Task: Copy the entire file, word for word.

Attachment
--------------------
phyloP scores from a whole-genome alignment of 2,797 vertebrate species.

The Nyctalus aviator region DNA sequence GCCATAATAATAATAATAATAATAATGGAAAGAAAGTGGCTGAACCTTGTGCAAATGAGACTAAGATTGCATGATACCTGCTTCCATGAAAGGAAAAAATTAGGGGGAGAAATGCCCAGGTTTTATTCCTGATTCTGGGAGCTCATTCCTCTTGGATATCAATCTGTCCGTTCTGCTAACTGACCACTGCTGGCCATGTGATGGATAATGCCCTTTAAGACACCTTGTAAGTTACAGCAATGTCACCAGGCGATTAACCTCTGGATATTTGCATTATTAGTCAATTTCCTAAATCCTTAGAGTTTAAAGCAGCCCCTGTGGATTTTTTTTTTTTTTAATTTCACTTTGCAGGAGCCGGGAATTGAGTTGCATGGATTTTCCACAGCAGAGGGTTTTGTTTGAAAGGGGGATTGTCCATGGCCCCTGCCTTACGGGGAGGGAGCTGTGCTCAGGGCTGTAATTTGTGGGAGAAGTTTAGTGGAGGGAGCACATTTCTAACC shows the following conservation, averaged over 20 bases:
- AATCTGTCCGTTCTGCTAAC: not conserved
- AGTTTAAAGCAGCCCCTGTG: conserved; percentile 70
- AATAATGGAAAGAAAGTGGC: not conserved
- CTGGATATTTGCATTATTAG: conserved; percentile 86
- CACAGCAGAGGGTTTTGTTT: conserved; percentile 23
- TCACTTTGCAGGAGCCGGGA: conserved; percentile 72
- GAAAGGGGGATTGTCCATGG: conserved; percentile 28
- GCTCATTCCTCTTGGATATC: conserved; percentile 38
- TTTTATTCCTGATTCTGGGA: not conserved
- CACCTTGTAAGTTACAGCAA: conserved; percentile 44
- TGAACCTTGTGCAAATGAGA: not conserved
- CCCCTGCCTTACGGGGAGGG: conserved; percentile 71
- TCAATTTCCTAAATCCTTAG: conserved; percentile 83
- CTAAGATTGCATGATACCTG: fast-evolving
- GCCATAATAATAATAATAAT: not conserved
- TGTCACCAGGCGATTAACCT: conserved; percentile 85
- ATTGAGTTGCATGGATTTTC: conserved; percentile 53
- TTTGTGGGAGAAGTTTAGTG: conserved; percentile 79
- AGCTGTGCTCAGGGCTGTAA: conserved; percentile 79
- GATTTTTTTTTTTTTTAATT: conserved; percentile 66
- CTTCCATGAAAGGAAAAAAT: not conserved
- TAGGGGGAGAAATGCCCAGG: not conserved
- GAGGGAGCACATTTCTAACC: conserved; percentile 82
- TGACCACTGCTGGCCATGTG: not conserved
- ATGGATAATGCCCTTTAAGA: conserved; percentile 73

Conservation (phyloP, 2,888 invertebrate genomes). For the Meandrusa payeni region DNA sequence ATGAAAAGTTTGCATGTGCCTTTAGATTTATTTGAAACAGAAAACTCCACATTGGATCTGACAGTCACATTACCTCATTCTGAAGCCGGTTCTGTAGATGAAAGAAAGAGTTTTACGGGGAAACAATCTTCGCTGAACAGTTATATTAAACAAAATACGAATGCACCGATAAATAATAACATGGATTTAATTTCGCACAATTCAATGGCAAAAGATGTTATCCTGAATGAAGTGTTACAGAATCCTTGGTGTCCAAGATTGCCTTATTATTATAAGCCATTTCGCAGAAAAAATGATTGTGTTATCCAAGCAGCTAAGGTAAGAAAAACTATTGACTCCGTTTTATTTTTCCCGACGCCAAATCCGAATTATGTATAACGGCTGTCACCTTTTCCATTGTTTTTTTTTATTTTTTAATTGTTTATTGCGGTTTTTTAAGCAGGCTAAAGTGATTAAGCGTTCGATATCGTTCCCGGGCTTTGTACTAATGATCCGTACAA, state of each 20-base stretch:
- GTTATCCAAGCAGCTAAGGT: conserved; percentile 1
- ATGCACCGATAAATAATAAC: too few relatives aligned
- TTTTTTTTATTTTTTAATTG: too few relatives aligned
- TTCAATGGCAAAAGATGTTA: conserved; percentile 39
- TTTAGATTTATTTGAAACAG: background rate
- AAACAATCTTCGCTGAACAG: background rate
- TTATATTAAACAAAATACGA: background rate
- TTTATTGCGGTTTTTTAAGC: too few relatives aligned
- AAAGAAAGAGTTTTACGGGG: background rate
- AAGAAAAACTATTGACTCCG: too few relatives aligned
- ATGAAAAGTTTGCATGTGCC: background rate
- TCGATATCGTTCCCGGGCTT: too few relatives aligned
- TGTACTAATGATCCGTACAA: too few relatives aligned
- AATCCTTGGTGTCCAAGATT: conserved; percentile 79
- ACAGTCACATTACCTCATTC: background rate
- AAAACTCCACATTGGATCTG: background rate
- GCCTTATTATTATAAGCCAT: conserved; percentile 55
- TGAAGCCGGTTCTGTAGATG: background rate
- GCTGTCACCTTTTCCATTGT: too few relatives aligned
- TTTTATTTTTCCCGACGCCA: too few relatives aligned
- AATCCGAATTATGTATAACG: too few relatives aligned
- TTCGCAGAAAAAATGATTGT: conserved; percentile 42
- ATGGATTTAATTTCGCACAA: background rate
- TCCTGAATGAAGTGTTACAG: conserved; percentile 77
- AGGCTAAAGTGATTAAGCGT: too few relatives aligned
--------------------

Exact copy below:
phyloP scores from a whole-genome alignment of 2,797 vertebrate species.

The Nyctalus aviator region DNA sequence GCCATAATAATAATAATAATAATAATGGAAAGAAAGTGGCTGAACCTTGTGCAAATGAGACTAAGATTGCATGATACCTGCTTCCATGAAAGGAAAAAATTAGGGGGAGAAATGCCCAGGTTTTATTCCTGATTCTGGGAGCTCATTCCTCTTGGATATCAATCTGTCCGTTCTGCTAACTGACCACTGCTGGCCATGTGATGGATAATGCCCTTTAAGACACCTTGTAAGTTACAGCAATGTCACCAGGCGATTAACCTCTGGATATTTGCATTATTAGTCAATTTCCTAAATCCTTAGAGTTTAAAGCAGCCCCTGTGGATTTTTTTTTTTTTTAATTTCACTTTGCAGGAGCCGGGAATTGAGTTGCATGGATTTTCCACAGCAGAGGGTTTTGTTTGAAAGGGGGATTGTCCATGGCCCCTGCCTTACGGGGAGGGAGCTGTGCTCAGGGCTGTAATTTGTGGGAGAAGTTTAGTGGAGGGAGCACATTTCTAACC shows the following conservation, averaged over 20 bases:
- AATCTGTCCGTTCTGCTAAC: not conserved
- AGTTTAAAGCAGCCCCTGTG: conserved; percentile 70
- AATAATGGAAAGAAAGTGGC: not conserved
- CTGGATATTTGCATTATTAG: conserved; percentile 86
- CACAGCAGAGGGTTTTGTTT: conserved; percentile 23
- TCACTTTGCAGGAGCCGGGA: conserved; percentile 72
- GAAAGGGGGATTGTCCATGG: conserved; percentile 28
- GCTCATTCCTCTTGGATATC: conserved; percentile 38
- TTTTATTCCTGATTCTGGGA: not conserved
- CACCTTGTAAGTTACAGCAA: conserved; percentile 44
- TGAACCTTGTGCAAATGAGA: not conserved
- CCCCTGCCTTACGGGGAGGG: conserved; percentile 71
- TCAATTTCCTAAATCCTTAG: conserved; percentile 83
- CTAAGATTGCATGATACCTG: fast-evolving
- GCCATAATAATAATAATAAT: not conserved
- TGTCACCAGGCGATTAACCT: conserved; percentile 85
- ATTGAGTTGCATGGATTTTC: conserved; percentile 53
- TTTGTGGGAGAAGTTTAGTG: conserved; percentile 79
- AGCTGTGCTCAGGGCTGTAA: conserved; percentile 79
- GATTTTTTTTTTTTTTAATT: conserved; percentile 66
- CTTCCATGAAAGGAAAAAAT: not conserved
- TAGGGGGAGAAATGCCCAGG: not conserved
- GAGGGAGCACATTTCTAACC: conserved; percentile 82
- TGACCACTGCTGGCCATGTG: not conserved
- ATGGATAATGCCCTTTAAGA: conserved; percentile 73

Conservation (phyloP, 2,888 invertebrate genomes). For the Meandrusa payeni region DNA sequence ATGAAAAGTTTGCATGTGCCTTTAGATTTATTTGAAACAGAAAACTCCACATTGGATCTGACAGTCACATTACCTCATTCTGAAGCCGGTTCTGTAGATGAAAGAAAGAGTTTTACGGGGAAACAATCTTCGCTGAACAGTTATATTAAACAAAATACGAATGCACCGATAAATAATAACATGGATTTAATTTCGCACAATTCAATGGCAAAAGATGTTATCCTGAATGAAGTGTTACAGAATCCTTGGTGTCCAAGATTGCCTTATTATTATAAGCCATTTCGCAGAAAAAATGATTGTGTTATCCAAGCAGCTAAGGTAAGAAAAACTATTGACTCCGTTTTATTTTTCCCGACGCCAAATCCGAATTATGTATAACGGCTGTCACCTTTTCCATTGTTTTTTTTTATTTTTTAATTGTTTATTGCGGTTTTTTAAGCAGGCTAAAGTGATTAAGCGTTCGATATCGTTCCCGGGCTTTGTACTAATGATCCGTACAA, state of each 20-base stretch:
- GTTATCCAAGCAGCTAAGGT: conserved; percentile 1
- ATGCACCGATAAATAATAAC: too few relatives aligned
- TTTTTTTTATTTTTTAATTG: too few relatives aligned
- TTCAATGGCAAAAGATGTTA: conserved; percentile 39
- TTTAGATTTATTTGAAACAG: background rate
- AAACAATCTTCGCTGAACAG: background rate
- TTATATTAAACAAAATACGA: background rate
- TTTATTGCGGTTTTTTAAGC: too few relatives aligned
- AAAGAAAGAGTTTTACGGGG: background rate
- AAGAAAAACTATTGACTCCG: too few relatives aligned
- ATGAAAAGTTTGCATGTGCC: background rate
- TCGATATCGTTCCCGGGCTT: too few relatives aligned
- TGTACTAATGATCCGTACAA: too few relatives aligned
- AATCCTTGGTGTCCAAGATT: conserved; percentile 79
- ACAGTCACATTACCTCATTC: background rate
- AAAACTCCACATTGGATCTG: background rate
- GCCTTATTATTATAAGCCAT: conserved; percentile 55
- TGAAGCCGGTTCTGTAGATG: background rate
- GCTGTCACCTTTTCCATTGT: too few relatives aligned
- TTTTATTTTTCCCGACGCCA: too few relatives aligned
- AATCCGAATTATGTATAACG: too few relatives aligned
- TTCGCAGAAAAAATGATTGT: conserved; percentile 42
- ATGGATTTAATTTCGCACAA: background rate
- TCCTGAATGAAGTGTTACAG: conserved; percentile 77
- AGGCTAAAGTGATTAAGCGT: too few relatives aligned